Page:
North Korea confirmed its first COVID-19 death on Friday, saying fever was spreading "explosively" nationwide and tens of thousands of people were being isolated after falling sick.
The insular country only reported its first COVID cases Thursday, saying it was moving into a "maximum emergency epidemic prevention system" after patients in the capital Pyongyang tested positive for the Omicron variant.
North Korea has been under a rigid coronavirus blockade since the start of the pandemic in 2020, but with massive Omicron outbreaks in all neighbouring countries, experts said it was only a matter of time before COVID snuck in.
"A fever whose cause couldn't be identified explosively spread nationwide from late April," the official Korean Central News Agency (KCNA) said.
"Six persons died (one of them tested positive for the BA.2 sub-variant of Omicron)," it added.
With its 25 million people unvaccinated, North Korea's crumbling health infrastructure would struggle to deal with a major outbreak, experts say.
"On May 12 alone, some 18,000 persons with fever occurred nationwide and as of now up to 187,800 people are being isolated and treated," KCNA said.
Leader Kim Jong Un - seen wearing a mask on state TV for the first time - oversaw an emergency meeting of the Politburo on Thursday and ordered nationwide lockdowns in a bid to halt the outbreak.
On Friday, KCNA said Kim visited the state emergency epidemic prevention headquarters and "learned about the nationwide spread of COVID-19".
"It is the most important challenge and supreme task facing our Party to reverse the immediate public health crisis situation at an early date," KCNA added.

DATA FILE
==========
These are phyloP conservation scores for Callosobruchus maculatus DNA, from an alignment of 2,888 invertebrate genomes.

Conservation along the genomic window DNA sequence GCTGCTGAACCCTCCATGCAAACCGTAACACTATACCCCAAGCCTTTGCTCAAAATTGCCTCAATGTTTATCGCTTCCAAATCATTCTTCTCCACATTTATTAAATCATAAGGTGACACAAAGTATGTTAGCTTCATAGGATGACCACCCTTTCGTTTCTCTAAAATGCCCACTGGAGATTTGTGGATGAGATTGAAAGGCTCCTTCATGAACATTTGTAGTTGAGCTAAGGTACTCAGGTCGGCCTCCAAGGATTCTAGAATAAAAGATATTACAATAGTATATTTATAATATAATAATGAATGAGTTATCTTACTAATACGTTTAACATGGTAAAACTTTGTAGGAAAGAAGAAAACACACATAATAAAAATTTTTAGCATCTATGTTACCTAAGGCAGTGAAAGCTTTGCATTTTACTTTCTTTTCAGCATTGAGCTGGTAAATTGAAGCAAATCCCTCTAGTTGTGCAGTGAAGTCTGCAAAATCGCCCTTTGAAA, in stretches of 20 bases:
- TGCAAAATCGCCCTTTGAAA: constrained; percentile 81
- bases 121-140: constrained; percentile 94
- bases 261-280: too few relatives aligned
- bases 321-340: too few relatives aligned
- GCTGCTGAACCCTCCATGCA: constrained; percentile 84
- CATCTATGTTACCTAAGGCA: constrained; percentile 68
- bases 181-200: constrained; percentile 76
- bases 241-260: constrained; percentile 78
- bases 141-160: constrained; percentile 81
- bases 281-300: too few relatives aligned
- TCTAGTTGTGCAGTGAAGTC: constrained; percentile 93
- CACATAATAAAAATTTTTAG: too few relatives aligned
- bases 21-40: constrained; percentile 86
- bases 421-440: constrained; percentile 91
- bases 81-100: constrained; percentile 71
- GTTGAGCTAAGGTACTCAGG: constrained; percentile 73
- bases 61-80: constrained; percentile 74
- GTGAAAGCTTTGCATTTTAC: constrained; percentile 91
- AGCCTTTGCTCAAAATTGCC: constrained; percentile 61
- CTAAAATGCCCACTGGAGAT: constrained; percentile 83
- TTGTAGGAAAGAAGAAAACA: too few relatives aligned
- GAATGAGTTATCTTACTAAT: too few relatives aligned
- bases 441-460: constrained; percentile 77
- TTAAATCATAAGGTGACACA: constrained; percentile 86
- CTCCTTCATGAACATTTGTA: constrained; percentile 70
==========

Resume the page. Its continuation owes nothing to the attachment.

It is likely the nationwide outbreak is linked to a huge military parade held in Pyongyang on April 25, said Cheong Seong-chang of the Sejong Institute.
North Korea was likely to see "major chaos" due to the spread of Omicron, he added, given the country is reporting nearly 20,000 cases a day.
"If the death toll from Omicron spikes, Pyongyang may have to ask for China's support," he said.
Beijing, Pyongyang's sole major ally and benefactor, said Thursday it was ready to assist North Korea.
But China, the world's only major economy to still maintain a zero-COVID policy, is itself battling multiple Omicron outbreaks -- with some major cities, including financial hub Shanghai, under stay-at-home orders.
North Korea has previously turned down offers of COVID vaccines from China, as well as from the World Health Organization's Covax scheme.
A WHO representative to North Korea said Friday that the UN agency had supported Pyongyang in developing a COVID response plan early last year.
In South Korea, President Yoon Suk-yeol's new administration offered to send vaccines to the North - but admitted it had not yet discussed this with Pyongyang.
Kim said Friday the outbreak "shows that there is a vulnerable point in the epidemic prevention system" and called for more lockdowns.
He "said that it is the top priority to block the virus' spread by actively locking down areas and isolating and treating persons with fever in a responsible manner", KCNA reported.
Analysts said China's experience with Omicron indicated lockdowns might not be successful, but with no antiviral treatment or vaccines, North Korea has few other options.
North Korea test-fired three short-range ballistic missiles, Seoul said Thursday - shortly after Pyongyang confirmed its first cases of COVID.
After high-profile talks collapsed in 2019, North Korea has doubled down on weapons testing, conducting a blitz of launches this year, including intercontinental ballistic missiles.
Satellite imagery indicates North Korea is preparing to conduct a nuclear test, and the United States has warned this could come as soon as this month.
If Pyongyang needs aid - vaccines and medicine - it might need to delay any test, some analysts said, but others warned the COVID-19 outbreak could hasten things.
"A nuclear test would be a good way to distract the public from the pandemic," Yang Moo-jin, a professor at the University of North Korean Studies, told AFP.
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